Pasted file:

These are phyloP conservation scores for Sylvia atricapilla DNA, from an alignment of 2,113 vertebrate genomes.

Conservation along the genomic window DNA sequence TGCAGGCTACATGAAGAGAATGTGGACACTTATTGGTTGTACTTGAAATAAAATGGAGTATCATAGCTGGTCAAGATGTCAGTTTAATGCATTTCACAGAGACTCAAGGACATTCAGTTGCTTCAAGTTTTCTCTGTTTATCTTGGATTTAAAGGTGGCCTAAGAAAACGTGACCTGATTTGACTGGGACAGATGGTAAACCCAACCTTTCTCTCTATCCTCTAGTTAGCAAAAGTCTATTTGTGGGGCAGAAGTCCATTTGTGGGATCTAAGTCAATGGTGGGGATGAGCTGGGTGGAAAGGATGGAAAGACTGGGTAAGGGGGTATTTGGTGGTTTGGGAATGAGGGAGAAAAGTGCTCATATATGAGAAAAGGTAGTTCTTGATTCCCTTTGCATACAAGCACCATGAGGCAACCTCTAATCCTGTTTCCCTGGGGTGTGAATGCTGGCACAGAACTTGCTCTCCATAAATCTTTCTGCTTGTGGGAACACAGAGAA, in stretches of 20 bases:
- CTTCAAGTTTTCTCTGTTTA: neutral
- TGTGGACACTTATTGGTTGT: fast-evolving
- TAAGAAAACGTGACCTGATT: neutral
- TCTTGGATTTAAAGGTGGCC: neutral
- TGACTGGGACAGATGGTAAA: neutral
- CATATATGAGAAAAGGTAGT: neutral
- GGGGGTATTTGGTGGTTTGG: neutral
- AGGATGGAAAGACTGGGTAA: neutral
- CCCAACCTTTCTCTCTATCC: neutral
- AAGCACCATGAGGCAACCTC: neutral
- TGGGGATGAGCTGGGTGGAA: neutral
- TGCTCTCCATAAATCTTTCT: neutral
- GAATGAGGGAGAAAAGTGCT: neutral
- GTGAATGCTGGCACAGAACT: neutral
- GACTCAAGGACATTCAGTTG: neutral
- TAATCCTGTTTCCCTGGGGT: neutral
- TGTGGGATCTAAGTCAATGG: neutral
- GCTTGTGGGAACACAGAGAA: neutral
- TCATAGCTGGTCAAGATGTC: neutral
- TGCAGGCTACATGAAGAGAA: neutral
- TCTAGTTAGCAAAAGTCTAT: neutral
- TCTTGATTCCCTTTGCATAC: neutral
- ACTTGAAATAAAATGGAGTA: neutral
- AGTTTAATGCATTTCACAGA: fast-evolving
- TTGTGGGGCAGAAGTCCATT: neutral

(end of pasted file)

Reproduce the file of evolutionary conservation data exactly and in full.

These are phyloP conservation scores for Sylvia atricapilla DNA, from an alignment of 2,113 vertebrate genomes.

Conservation along the genomic window DNA sequence TGCAGGCTACATGAAGAGAATGTGGACACTTATTGGTTGTACTTGAAATAAAATGGAGTATCATAGCTGGTCAAGATGTCAGTTTAATGCATTTCACAGAGACTCAAGGACATTCAGTTGCTTCAAGTTTTCTCTGTTTATCTTGGATTTAAAGGTGGCCTAAGAAAACGTGACCTGATTTGACTGGGACAGATGGTAAACCCAACCTTTCTCTCTATCCTCTAGTTAGCAAAAGTCTATTTGTGGGGCAGAAGTCCATTTGTGGGATCTAAGTCAATGGTGGGGATGAGCTGGGTGGAAAGGATGGAAAGACTGGGTAAGGGGGTATTTGGTGGTTTGGGAATGAGGGAGAAAAGTGCTCATATATGAGAAAAGGTAGTTCTTGATTCCCTTTGCATACAAGCACCATGAGGCAACCTCTAATCCTGTTTCCCTGGGGTGTGAATGCTGGCACAGAACTTGCTCTCCATAAATCTTTCTGCTTGTGGGAACACAGAGAA, in stretches of 20 bases:
- CTTCAAGTTTTCTCTGTTTA: neutral
- TGTGGACACTTATTGGTTGT: fast-evolving
- TAAGAAAACGTGACCTGATT: neutral
- TCTTGGATTTAAAGGTGGCC: neutral
- TGACTGGGACAGATGGTAAA: neutral
- CATATATGAGAAAAGGTAGT: neutral
- GGGGGTATTTGGTGGTTTGG: neutral
- AGGATGGAAAGACTGGGTAA: neutral
- CCCAACCTTTCTCTCTATCC: neutral
- AAGCACCATGAGGCAACCTC: neutral
- TGGGGATGAGCTGGGTGGAA: neutral
- TGCTCTCCATAAATCTTTCT: neutral
- GAATGAGGGAGAAAAGTGCT: neutral
- GTGAATGCTGGCACAGAACT: neutral
- GACTCAAGGACATTCAGTTG: neutral
- TAATCCTGTTTCCCTGGGGT: neutral
- TGTGGGATCTAAGTCAATGG: neutral
- GCTTGTGGGAACACAGAGAA: neutral
- TCATAGCTGGTCAAGATGTC: neutral
- TGCAGGCTACATGAAGAGAA: neutral
- TCTAGTTAGCAAAAGTCTAT: neutral
- TCTTGATTCCCTTTGCATAC: neutral
- ACTTGAAATAAAATGGAGTA: neutral
- AGTTTAATGCATTTCACAGA: fast-evolving
- TTGTGGGGCAGAAGTCCATT: neutral